Use this URL to cite or link to this record in EThOS: https://ethos.bl.uk/OrderDetails.do?uin=uk.bl.ethos.271356
Title: Process design for controllability of nonlinear systems with multiplicity
Author: Ma, Keming
ISNI:       0000 0001 3614 6384
Awarding Body: University of London
Current Institution: University College London (University of London)
Date of Award: 2002
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Abstract:
This thesis is concerned with the development of methods for controllability analysis leading to process design modifications of nonlinear chemical processes with input multiplicity. The first part of this thesis presents an approach to controllability analysis, based on bifurcation and continuation techniques, that can identify input multiplicity behaviour in the parameter space and give insights into the dependence of input multiplicity on the values of operating and design parameters. The algorithm developed incorporates the necessary condition for the existence of input multiplicity at a variety of steady states as an add-in subroutine into an available bifurcation analysis program, which is suitable for sizeable nonlinear processes. This allows one to study how operating conditions and design parameters influence input multiplicity behaviour, hence providing guidance to modify process designs to eliminate or avoid input multiplicity. The key features and application of the proposed approach are demonstrated through an exothermic continuous stirred tank reaction (CSTR) example and comparison made with the analytical results. The second part of this thesis focusses on an approach to making process design modifications by using optimisation and bifurcation analysis. A process modification problem is formulated within an optimisation framework which aims at minimising design parameter adjustment to eliminate potential control difficulties associated with input multiplicity behaviour for a disturbance, and results in a nonlinear programming (NLP) problem. Results are presented for its applications to a reactor-separator system with recycle and an industrial polymerization reaction.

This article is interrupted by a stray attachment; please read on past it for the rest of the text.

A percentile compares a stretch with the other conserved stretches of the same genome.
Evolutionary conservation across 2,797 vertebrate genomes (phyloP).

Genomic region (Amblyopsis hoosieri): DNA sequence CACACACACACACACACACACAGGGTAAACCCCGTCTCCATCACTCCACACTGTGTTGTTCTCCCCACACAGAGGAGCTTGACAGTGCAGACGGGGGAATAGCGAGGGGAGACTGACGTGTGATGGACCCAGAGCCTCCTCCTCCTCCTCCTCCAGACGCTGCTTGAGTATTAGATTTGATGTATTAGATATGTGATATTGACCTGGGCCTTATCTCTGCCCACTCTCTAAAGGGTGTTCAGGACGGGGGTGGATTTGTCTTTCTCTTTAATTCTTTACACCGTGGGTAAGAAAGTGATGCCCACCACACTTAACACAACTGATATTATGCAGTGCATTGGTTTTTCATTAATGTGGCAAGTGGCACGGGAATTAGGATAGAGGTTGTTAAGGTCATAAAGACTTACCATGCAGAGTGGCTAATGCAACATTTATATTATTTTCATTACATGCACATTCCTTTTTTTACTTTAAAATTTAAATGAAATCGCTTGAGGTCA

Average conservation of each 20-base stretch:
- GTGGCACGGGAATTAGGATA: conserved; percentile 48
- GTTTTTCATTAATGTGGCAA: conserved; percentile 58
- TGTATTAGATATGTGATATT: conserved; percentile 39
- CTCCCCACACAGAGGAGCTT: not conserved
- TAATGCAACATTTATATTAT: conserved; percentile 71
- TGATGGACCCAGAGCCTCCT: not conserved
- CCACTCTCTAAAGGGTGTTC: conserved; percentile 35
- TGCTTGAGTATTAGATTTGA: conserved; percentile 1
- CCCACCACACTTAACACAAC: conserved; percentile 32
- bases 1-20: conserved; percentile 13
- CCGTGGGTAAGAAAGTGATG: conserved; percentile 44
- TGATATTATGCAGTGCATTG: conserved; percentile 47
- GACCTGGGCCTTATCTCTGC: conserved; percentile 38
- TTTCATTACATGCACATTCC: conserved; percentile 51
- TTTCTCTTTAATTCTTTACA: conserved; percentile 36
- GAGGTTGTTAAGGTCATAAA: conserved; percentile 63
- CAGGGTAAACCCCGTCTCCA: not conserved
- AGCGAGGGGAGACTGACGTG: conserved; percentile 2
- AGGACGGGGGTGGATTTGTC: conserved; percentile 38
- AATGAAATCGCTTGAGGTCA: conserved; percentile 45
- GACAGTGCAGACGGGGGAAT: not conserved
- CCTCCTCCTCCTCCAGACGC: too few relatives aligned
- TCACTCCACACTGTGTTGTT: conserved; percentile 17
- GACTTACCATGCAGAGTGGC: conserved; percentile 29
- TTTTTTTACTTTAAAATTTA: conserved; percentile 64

Supervisor: Not available Sponsor: Not available
Qualification Name: Thesis (Ph.D.) Qualification Level: Doctoral
EThOS ID: uk.bl.ethos.271356  DOI: Not available
Keywords: Control systems & control theory
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